07 November 2012 03:46 [Source: ICIS news]
By Helen Yan
SINGAPORE (ICIS)--Asia’s acrylonitrile (ACN) producers are cutting output on hopes of stemming the continuous decline in values of their product amid an influx of deep-sea cargoes, which are competitively priced, industry sources said on Wednesday.
Surplus stocks from Europe and the US have been heading into Asia even though demand in this region has stayed weak, they said.
ACN prices have declined by about $150/tonne (€117/tonne) or 8% in a month’s time to $1,650-1,750/tonne CFR (cost and freight) northeast (NE) Asia on 2 November, according to ICIS data.
Currently, traders are trying to clear their stocks by offloading cargoes at reduced prices, market sources said.
“We are getting offers from traders with Asian, European and US material below $1,650/tonne CFR Asia,” a downstream acrylic fibre (AF) producer said.
“The last deal done into India was $1,650/tonne CFR India, and we expect prices to fall lower to $1,500/tonne CFR India,” an AF producer in India said.
Among the regional ACN makers that cut production – via plant shutdowns or cuts in run rates – in a bid to support prices at current levels include China’s Jilin Petrochemical, Japan’s Asahi Kasei, South Korea’s Taekwang Petrochemical and Taiwan’s China Petrochemical Development Corp (CPDC).
“Our margins have fallen into negative territory and we have no choice but to further cut the operating rate or shut down the plant if prices drop further,” an Asian ACN producer said.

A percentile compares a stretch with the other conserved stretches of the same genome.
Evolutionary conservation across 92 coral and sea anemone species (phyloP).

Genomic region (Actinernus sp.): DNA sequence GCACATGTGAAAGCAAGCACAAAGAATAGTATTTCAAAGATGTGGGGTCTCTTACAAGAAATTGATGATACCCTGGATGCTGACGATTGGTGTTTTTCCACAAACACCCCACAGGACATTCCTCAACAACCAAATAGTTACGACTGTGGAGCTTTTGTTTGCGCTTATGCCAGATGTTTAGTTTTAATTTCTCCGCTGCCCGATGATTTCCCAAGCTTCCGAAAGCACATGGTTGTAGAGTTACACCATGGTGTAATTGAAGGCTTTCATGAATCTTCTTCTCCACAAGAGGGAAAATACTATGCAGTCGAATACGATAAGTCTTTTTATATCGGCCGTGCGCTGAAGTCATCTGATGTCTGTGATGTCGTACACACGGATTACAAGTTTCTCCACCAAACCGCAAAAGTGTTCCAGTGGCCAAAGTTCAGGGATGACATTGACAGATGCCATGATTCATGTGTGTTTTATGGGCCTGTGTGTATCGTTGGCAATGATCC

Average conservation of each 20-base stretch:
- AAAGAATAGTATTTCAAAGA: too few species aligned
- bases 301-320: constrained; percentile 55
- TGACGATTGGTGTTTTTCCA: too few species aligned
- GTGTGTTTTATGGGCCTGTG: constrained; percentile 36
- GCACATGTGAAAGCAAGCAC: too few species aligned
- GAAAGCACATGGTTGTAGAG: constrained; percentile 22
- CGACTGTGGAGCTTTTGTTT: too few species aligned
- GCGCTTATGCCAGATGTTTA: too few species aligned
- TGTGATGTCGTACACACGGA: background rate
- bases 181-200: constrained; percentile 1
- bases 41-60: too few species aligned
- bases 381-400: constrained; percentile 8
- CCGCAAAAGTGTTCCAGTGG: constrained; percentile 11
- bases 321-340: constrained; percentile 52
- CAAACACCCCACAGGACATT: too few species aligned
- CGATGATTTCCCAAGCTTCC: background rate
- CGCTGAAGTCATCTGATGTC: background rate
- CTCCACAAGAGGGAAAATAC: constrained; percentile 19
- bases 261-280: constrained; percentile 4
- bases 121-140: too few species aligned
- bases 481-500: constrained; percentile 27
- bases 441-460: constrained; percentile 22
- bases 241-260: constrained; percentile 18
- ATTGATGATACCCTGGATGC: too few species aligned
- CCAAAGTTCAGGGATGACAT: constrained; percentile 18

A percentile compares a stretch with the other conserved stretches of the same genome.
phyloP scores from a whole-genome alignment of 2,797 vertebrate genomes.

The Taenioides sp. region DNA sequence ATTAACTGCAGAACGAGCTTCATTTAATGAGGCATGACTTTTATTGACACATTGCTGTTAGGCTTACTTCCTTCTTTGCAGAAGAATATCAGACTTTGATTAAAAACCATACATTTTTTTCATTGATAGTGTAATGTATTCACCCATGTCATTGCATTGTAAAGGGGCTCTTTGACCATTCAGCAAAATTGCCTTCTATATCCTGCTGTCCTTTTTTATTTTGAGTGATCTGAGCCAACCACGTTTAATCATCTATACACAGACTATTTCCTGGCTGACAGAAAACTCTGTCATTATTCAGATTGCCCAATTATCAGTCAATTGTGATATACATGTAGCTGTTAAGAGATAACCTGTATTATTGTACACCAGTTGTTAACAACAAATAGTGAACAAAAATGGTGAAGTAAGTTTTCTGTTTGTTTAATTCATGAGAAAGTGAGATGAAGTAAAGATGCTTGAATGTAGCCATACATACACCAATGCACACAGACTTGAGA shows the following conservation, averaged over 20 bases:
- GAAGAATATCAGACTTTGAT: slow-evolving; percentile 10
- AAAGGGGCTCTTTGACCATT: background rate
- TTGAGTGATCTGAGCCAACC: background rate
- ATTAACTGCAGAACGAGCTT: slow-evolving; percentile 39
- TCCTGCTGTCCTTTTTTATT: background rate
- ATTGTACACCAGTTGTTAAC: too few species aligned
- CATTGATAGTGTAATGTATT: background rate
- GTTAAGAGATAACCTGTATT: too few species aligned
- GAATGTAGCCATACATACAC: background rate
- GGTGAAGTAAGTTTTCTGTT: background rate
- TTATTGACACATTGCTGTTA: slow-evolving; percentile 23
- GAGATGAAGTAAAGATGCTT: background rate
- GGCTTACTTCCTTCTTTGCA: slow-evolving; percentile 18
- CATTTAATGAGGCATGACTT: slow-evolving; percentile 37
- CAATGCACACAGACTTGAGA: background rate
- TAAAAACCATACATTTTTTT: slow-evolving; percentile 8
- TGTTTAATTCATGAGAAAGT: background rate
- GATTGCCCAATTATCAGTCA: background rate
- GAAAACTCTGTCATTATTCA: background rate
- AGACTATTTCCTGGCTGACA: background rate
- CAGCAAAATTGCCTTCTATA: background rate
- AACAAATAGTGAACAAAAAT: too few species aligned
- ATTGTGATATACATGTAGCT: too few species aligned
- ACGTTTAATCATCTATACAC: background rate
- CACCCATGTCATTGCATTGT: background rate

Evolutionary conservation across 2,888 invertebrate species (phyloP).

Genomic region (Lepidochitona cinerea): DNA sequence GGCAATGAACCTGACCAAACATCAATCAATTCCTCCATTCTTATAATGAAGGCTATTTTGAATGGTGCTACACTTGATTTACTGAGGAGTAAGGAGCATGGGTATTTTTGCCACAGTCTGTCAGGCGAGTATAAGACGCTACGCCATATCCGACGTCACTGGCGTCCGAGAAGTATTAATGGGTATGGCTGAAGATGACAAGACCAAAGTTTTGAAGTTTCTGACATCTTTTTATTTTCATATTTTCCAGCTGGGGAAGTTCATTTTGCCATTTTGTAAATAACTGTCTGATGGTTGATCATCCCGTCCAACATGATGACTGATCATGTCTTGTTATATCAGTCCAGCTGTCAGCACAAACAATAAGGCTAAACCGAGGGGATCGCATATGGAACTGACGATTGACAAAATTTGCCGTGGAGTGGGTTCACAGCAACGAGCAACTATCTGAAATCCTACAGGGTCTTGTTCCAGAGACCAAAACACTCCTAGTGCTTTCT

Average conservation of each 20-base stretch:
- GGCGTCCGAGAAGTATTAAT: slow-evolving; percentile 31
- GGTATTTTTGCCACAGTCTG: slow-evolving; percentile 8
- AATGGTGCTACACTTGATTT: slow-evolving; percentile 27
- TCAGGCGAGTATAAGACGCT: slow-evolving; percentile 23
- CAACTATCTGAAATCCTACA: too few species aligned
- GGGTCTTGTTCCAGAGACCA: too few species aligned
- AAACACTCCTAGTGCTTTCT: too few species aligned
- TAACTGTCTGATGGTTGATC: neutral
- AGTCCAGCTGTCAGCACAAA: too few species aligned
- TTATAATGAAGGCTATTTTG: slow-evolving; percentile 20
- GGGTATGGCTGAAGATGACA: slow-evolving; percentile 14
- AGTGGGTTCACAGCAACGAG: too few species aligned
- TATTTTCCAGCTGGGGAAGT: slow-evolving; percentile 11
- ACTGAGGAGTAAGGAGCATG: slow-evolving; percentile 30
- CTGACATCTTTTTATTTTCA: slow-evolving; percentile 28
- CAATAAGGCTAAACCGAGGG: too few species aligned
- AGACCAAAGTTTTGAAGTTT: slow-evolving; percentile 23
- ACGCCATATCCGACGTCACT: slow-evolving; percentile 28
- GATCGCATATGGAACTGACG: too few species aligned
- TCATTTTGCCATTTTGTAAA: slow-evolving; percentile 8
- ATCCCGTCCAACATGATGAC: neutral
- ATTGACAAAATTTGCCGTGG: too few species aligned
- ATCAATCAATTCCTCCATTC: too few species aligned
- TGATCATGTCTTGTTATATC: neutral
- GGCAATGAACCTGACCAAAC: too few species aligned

Another Asian supplier said: “We expect demand to remain weak and prices to remain flat till the end of the year.”
Taekwang Petrochemical will consider further cutting production at its 290,000 tonne/year plant in Ulsan, South Korea, to 80% from mid-November from 90% currently.
CDPC, meanwhile, has brought forward by a week a planned turnaround of its ACN facility in Taiwan, said a company source. Its two ACN lines with a combined capacity of 240,000 tonnes/year were shut down over the weekend (3-4 November), ahead of the original schedule on 10 November, the source said.
Asahi Kasei, on the other hand, decided to extend the shutdown of its 150,000 tonne/year line at Kawasaki, Japan, by another week to mid-November. The plant was shut for maintenance in early October.
Its 200,000 tonne/year line at Mizushima will continue to run at 70% of capacity in November. The line has been running at this reduced rate since October.
($1 = €0.78)
Read John Richardson and Malini Hariharan’s blog – Asian Chemical Connections
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